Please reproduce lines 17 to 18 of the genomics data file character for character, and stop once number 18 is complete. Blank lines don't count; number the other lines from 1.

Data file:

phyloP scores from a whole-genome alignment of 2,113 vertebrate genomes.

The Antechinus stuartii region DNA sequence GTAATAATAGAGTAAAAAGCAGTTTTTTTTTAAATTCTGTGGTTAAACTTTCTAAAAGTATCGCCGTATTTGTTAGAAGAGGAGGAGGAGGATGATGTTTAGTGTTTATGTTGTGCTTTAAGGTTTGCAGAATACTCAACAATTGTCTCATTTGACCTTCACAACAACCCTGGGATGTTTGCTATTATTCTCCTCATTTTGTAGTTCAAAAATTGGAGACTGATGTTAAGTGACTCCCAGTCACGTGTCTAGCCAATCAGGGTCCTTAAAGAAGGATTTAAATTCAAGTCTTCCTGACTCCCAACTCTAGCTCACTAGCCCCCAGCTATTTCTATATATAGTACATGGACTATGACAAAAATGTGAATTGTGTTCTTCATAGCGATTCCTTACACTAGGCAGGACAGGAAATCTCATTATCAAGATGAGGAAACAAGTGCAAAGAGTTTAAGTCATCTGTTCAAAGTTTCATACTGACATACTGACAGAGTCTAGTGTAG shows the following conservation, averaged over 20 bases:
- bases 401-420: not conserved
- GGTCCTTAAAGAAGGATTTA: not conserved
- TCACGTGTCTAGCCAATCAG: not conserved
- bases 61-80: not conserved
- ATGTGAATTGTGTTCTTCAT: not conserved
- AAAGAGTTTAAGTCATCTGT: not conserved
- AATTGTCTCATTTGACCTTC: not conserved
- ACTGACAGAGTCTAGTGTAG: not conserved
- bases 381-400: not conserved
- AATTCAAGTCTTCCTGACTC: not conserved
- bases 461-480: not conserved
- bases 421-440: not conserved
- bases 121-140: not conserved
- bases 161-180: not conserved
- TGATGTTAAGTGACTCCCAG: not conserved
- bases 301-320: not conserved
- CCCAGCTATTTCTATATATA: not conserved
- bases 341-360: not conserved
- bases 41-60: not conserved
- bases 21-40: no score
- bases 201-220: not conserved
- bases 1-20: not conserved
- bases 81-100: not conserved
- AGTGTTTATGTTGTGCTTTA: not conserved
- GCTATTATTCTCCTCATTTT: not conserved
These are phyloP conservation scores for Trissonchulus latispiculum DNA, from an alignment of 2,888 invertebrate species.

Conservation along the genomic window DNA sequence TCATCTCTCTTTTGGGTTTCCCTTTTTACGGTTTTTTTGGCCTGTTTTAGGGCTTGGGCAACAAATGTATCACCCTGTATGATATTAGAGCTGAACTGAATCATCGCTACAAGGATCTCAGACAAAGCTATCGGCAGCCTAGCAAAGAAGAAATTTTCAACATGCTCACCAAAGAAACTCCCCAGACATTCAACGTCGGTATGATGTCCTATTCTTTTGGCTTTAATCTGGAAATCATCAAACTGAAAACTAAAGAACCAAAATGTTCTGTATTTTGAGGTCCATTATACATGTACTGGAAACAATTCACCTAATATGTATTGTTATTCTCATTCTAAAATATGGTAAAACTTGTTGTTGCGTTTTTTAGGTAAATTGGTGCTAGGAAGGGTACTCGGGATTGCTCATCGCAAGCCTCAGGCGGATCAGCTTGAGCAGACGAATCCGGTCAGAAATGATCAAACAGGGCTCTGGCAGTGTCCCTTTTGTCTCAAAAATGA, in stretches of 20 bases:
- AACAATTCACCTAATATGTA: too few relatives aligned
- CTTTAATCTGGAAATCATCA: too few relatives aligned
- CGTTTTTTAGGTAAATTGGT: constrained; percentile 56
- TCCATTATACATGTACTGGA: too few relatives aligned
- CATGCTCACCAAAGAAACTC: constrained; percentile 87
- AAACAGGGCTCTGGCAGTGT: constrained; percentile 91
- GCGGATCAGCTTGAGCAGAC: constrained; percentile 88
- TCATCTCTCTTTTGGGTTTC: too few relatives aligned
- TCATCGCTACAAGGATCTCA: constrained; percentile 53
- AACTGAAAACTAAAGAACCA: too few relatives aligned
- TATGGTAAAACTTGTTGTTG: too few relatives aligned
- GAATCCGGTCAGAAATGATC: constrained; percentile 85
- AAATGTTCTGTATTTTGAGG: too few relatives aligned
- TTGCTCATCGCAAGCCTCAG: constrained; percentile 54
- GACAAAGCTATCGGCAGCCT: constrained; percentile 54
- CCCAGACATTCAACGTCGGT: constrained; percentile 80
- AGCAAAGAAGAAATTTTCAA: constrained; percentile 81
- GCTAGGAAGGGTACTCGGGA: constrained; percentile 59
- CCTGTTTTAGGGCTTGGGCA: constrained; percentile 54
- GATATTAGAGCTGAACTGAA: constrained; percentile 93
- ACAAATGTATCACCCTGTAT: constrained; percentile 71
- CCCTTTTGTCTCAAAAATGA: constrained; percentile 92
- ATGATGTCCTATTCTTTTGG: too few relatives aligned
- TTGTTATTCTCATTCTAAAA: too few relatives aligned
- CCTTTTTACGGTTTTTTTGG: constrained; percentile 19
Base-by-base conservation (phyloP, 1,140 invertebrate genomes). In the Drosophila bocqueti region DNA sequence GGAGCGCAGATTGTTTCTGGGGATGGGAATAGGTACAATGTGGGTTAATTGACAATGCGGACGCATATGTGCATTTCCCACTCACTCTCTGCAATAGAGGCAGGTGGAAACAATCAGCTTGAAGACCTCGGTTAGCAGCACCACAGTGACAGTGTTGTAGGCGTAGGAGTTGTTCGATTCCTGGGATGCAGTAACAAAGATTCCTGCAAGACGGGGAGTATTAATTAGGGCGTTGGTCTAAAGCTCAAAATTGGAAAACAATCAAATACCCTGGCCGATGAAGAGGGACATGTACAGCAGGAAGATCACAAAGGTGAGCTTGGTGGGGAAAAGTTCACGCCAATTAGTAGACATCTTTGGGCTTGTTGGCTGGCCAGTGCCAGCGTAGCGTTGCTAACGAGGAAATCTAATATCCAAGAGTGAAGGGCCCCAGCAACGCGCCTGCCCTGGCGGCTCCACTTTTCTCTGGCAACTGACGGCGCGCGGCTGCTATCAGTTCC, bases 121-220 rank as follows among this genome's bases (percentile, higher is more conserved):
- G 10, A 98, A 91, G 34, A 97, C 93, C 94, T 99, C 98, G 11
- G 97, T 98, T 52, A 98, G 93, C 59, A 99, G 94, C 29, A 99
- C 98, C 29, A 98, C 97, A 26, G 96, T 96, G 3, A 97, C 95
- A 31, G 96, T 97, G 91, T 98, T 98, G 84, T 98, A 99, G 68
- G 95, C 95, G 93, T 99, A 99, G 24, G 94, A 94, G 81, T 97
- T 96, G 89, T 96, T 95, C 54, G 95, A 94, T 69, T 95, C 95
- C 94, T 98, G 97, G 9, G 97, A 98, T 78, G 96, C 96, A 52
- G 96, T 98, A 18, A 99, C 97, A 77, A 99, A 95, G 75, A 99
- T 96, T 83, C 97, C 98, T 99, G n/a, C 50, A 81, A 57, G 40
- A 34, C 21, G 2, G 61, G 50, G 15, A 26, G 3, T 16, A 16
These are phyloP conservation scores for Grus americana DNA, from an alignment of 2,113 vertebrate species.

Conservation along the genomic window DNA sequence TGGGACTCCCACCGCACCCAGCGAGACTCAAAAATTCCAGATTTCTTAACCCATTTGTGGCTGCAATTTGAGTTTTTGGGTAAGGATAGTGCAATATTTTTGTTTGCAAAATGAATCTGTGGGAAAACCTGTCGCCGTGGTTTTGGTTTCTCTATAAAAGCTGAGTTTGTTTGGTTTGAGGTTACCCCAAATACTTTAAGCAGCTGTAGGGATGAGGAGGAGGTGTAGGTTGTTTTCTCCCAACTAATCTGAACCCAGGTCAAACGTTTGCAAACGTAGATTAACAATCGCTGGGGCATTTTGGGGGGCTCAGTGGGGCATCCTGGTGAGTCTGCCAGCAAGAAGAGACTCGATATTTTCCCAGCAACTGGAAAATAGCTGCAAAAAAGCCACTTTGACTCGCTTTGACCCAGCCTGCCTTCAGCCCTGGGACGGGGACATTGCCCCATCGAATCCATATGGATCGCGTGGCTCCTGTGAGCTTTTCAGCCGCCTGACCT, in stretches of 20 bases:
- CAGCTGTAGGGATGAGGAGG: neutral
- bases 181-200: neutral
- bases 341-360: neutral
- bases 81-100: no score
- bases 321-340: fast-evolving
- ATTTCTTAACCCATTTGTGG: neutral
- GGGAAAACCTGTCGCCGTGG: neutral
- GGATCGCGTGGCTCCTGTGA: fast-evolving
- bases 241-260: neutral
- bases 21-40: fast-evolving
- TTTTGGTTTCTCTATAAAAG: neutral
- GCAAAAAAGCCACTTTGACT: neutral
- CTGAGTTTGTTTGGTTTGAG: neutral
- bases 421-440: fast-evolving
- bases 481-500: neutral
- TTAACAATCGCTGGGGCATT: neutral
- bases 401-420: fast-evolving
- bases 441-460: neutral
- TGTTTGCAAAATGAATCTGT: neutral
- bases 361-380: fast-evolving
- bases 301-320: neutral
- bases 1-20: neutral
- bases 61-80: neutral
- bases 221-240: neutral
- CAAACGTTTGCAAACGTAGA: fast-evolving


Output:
- TGATGTTAAGTGACTCCCAG: not conserved
- bases 301-320: not conserved